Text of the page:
Children, Schools and Families Bill

Part of Oral Answers to Questions — Defence – in the House of Commons at 5:19 pm on 11th January 2010.

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Photo of Michael Gove Michael Gove Shadow Secretary of State (Children, Schools and Families) 5:19 pm, 11th January 2010

I am grateful to the hon. Gentleman for pointing out how loosely framed this guarantee is. Perhaps it was supposed to be iron-cast or cast iron, but it does not seem to be particularly robust.

There is also a guarantee in the White Paper on out-of-school activities. Schools are supposed to guarantee a list of activities, which

"may include study support, play/recreation, sport, music clubs, arts and crafts and other special interest clubs, and business and enterprise activities".

Which of those activities in that list have to be offered for the guarantee to be delivered-all or just a proportion of them? What proportion? Is the list exclusive? Are there other after-school activities that, if offered, would count towards the guarantee? Would the scouts count or the boys brigade? I mention them because they are not special-interest but generalist clubs.

The reason I ask about prescription in such detail is that the Secretary of State decided to prescribe in such detail. These are not just vague aspirations that it would be good to have; they are not just expectations that he is laying down as a political hope that he will fund; they are not even matters inspectable by Oftsted, which might lead a school into special measures if they are not provided. They are legal guarantees-far stronger than any of the other obligations placed on schools. If a school breaks this guarantee, it will presumably be breaking the law.

We need precision, which is wholly absent from anything the Secretary of State has provided, in order to ensure that head teachers and people who work in schools and local authorities do not live in fear of litigation. If schools do not provide all these services, they can be taken to the local government ombudsman and if things are not resolved satisfactorily, they could end up in court. Is it really the best use of a head teacher's time to seek to ensure that every single one of these guarantees is met in the prescribed way that the Secretary of State lists, absolutely to the letter-or potentially end up in court? That cannot be right.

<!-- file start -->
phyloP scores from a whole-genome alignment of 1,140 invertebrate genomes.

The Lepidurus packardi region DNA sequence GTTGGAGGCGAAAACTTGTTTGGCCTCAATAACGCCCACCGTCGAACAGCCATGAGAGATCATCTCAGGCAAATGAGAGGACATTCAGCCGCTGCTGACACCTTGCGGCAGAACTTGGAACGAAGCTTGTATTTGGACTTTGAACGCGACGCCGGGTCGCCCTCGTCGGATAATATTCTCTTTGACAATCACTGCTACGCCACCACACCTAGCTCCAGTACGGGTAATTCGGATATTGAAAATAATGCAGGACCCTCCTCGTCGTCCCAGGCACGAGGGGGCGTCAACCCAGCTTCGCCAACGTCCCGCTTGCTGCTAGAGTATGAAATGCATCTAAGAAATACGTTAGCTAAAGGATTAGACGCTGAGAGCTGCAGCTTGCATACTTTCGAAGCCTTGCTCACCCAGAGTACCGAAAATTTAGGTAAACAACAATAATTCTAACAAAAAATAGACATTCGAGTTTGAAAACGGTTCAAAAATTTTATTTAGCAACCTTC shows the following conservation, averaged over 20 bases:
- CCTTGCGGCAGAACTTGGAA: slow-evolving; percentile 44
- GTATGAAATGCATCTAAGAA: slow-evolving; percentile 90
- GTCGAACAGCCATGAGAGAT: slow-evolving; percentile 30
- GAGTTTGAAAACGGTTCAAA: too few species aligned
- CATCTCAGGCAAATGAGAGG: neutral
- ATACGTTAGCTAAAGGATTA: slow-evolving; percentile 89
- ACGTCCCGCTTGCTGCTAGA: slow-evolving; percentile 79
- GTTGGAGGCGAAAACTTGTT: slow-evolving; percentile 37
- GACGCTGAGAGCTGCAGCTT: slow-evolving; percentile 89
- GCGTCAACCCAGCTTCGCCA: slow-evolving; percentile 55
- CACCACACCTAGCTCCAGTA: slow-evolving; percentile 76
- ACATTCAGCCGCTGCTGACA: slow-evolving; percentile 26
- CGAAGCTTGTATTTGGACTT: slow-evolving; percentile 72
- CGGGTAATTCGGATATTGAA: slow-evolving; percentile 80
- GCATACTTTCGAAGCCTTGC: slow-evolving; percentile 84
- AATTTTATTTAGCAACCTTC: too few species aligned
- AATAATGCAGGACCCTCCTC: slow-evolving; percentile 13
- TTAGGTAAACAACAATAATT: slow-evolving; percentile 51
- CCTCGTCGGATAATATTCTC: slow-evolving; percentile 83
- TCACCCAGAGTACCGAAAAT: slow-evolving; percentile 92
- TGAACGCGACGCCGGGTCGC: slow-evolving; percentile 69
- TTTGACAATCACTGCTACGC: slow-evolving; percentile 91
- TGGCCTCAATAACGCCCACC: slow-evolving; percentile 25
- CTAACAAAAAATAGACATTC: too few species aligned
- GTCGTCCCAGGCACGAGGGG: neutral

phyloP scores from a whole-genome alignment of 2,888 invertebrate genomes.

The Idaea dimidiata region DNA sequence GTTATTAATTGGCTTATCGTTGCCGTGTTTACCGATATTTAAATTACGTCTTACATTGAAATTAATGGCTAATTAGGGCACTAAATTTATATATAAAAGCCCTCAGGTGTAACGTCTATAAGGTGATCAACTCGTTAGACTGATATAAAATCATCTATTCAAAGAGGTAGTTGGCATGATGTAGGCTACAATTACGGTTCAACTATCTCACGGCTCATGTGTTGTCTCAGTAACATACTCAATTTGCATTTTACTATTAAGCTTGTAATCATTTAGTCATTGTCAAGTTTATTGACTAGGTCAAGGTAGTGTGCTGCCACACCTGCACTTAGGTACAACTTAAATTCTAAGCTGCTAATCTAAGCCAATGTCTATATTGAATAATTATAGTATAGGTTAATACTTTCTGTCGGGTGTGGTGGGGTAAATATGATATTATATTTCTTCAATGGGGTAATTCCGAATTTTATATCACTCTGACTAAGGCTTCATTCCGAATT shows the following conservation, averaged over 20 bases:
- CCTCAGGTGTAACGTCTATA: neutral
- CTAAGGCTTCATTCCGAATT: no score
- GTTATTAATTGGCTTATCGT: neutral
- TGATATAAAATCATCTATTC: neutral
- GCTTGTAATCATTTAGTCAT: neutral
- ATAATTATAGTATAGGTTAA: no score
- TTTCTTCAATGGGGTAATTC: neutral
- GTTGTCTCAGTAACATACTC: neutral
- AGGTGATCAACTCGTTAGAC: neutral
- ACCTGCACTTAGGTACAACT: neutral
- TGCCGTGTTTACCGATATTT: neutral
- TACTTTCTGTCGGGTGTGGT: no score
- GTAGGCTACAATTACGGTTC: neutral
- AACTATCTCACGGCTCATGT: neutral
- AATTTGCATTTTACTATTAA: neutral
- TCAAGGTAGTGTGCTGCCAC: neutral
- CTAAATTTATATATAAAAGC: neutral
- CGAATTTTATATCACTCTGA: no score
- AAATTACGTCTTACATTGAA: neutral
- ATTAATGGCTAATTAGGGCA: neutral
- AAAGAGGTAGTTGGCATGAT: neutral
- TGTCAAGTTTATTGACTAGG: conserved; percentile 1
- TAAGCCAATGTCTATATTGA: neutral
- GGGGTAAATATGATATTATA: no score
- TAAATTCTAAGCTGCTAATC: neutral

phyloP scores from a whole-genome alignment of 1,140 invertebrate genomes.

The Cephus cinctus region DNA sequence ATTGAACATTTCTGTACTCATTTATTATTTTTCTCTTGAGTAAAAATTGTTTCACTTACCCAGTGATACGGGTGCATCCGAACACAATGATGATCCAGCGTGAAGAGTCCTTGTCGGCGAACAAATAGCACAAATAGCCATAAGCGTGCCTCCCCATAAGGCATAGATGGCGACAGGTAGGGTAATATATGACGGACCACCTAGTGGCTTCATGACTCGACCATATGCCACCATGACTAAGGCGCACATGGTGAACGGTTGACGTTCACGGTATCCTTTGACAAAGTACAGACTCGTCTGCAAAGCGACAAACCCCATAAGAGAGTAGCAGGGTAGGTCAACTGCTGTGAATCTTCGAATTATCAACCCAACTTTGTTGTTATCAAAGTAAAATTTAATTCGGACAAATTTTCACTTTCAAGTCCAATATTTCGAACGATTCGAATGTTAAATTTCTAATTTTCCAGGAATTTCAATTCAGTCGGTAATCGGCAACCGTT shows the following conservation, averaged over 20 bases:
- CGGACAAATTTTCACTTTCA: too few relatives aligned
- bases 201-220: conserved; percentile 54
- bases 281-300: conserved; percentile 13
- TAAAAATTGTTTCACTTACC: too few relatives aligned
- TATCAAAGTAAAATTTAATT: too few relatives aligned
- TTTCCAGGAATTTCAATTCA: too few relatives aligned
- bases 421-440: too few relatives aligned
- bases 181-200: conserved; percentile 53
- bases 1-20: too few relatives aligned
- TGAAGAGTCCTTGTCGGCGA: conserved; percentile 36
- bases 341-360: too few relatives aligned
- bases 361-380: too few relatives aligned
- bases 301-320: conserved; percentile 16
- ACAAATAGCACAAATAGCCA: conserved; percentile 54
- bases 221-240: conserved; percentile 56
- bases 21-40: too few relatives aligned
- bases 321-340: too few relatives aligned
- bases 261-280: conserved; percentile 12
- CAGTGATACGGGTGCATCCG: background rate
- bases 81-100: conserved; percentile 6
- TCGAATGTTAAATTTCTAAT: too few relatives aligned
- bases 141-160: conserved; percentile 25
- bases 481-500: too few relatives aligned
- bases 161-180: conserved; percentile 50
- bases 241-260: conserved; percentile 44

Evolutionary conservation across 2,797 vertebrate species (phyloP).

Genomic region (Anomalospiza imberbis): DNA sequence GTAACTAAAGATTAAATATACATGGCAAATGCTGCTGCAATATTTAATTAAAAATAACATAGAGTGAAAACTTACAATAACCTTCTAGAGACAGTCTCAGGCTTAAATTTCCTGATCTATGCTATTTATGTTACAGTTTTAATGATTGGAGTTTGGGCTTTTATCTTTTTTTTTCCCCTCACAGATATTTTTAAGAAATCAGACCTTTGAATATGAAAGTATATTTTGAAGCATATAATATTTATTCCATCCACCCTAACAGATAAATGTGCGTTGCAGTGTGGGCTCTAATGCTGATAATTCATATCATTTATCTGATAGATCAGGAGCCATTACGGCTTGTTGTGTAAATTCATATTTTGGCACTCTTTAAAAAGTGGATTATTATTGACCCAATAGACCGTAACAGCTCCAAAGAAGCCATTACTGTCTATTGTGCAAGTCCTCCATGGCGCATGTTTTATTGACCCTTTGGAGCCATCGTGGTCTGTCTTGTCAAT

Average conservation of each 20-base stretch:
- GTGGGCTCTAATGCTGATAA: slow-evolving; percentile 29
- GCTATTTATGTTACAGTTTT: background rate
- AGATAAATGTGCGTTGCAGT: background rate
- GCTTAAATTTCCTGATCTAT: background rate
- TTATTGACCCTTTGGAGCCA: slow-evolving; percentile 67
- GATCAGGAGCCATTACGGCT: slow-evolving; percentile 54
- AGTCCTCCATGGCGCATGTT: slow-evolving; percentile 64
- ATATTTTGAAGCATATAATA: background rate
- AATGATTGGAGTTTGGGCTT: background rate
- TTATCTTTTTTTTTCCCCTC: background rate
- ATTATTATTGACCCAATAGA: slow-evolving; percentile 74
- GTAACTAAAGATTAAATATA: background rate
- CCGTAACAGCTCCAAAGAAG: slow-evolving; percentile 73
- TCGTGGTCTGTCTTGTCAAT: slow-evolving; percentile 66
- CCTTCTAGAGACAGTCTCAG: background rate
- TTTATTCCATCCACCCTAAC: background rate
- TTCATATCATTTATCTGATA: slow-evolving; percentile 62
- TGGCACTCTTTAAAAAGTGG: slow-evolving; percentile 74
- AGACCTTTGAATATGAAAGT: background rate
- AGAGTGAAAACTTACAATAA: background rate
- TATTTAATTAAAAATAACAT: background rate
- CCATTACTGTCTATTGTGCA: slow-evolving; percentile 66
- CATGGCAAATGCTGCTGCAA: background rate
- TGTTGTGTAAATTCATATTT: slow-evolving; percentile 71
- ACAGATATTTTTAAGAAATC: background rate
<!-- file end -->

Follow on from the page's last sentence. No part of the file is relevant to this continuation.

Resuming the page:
In many ways, I could not admire some of these guarantees more-the aspiration to ensure that every child who can studies triple science, for example-but should heads be in the dock if the school they run cannot supply the necessary tuition because the funds have not been supplied either by the local authority or the Secretary of State? Should they be held responsible for that failure? Schools already face a formidable bureaucratic burden under the current system of Ofsted inspection-a system that we would make more light touch. Failure can be fatal to the careers of heads, but now we risk piling on another level of responsibility backed up by legal sanctions. I do not believe that that is fair. I am all in favour of sharper challenge, greater transparency and better accountability, but I am not in favour of putting the fear of even more litigation into the hearts of our teachers.

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